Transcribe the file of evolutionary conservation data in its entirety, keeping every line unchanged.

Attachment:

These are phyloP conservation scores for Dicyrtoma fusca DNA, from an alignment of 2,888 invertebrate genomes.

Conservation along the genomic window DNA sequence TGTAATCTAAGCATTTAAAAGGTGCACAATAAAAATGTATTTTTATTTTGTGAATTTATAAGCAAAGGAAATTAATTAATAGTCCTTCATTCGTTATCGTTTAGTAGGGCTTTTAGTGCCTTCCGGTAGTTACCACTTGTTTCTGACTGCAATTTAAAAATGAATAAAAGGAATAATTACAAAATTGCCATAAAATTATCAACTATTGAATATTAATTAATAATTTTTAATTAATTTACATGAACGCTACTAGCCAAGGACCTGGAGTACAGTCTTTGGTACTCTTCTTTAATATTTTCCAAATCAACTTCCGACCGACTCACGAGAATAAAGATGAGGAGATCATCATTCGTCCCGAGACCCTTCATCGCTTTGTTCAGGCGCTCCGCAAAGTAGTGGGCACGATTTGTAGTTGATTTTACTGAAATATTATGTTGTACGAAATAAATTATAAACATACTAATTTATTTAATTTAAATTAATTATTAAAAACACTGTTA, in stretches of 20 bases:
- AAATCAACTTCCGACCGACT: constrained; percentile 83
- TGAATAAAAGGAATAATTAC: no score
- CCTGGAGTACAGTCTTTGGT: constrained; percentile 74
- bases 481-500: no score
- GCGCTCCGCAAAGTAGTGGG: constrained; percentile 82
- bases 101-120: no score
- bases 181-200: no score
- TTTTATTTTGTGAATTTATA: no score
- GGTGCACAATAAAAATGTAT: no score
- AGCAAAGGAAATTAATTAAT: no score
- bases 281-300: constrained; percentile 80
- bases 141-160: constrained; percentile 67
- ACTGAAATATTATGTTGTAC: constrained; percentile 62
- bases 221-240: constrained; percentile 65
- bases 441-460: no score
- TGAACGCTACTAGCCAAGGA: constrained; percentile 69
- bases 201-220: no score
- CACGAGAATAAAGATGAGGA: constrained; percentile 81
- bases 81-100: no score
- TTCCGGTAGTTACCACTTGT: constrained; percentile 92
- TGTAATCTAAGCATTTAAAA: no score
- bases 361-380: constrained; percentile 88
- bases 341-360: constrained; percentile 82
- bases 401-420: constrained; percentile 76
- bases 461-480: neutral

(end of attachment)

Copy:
These are phyloP conservation scores for Dicyrtoma fusca DNA, from an alignment of 2,888 invertebrate genomes.

Conservation along the genomic window DNA sequence TGTAATCTAAGCATTTAAAAGGTGCACAATAAAAATGTATTTTTATTTTGTGAATTTATAAGCAAAGGAAATTAATTAATAGTCCTTCATTCGTTATCGTTTAGTAGGGCTTTTAGTGCCTTCCGGTAGTTACCACTTGTTTCTGACTGCAATTTAAAAATGAATAAAAGGAATAATTACAAAATTGCCATAAAATTATCAACTATTGAATATTAATTAATAATTTTTAATTAATTTACATGAACGCTACTAGCCAAGGACCTGGAGTACAGTCTTTGGTACTCTTCTTTAATATTTTCCAAATCAACTTCCGACCGACTCACGAGAATAAAGATGAGGAGATCATCATTCGTCCCGAGACCCTTCATCGCTTTGTTCAGGCGCTCCGCAAAGTAGTGGGCACGATTTGTAGTTGATTTTACTGAAATATTATGTTGTACGAAATAAATTATAAACATACTAATTTATTTAATTTAAATTAATTATTAAAAACACTGTTA, in stretches of 20 bases:
- AAATCAACTTCCGACCGACT: constrained; percentile 83
- TGAATAAAAGGAATAATTAC: no score
- CCTGGAGTACAGTCTTTGGT: constrained; percentile 74
- bases 481-500: no score
- GCGCTCCGCAAAGTAGTGGG: constrained; percentile 82
- bases 101-120: no score
- bases 181-200: no score
- TTTTATTTTGTGAATTTATA: no score
- GGTGCACAATAAAAATGTAT: no score
- AGCAAAGGAAATTAATTAAT: no score
- bases 281-300: constrained; percentile 80
- bases 141-160: constrained; percentile 67
- ACTGAAATATTATGTTGTAC: constrained; percentile 62
- bases 221-240: constrained; percentile 65
- bases 441-460: no score
- TGAACGCTACTAGCCAAGGA: constrained; percentile 69
- bases 201-220: no score
- CACGAGAATAAAGATGAGGA: constrained; percentile 81
- bases 81-100: no score
- TTCCGGTAGTTACCACTTGT: constrained; percentile 92
- TGTAATCTAAGCATTTAAAA: no score
- bases 361-380: constrained; percentile 88
- bases 341-360: constrained; percentile 82
- bases 401-420: constrained; percentile 76
- bases 461-480: neutral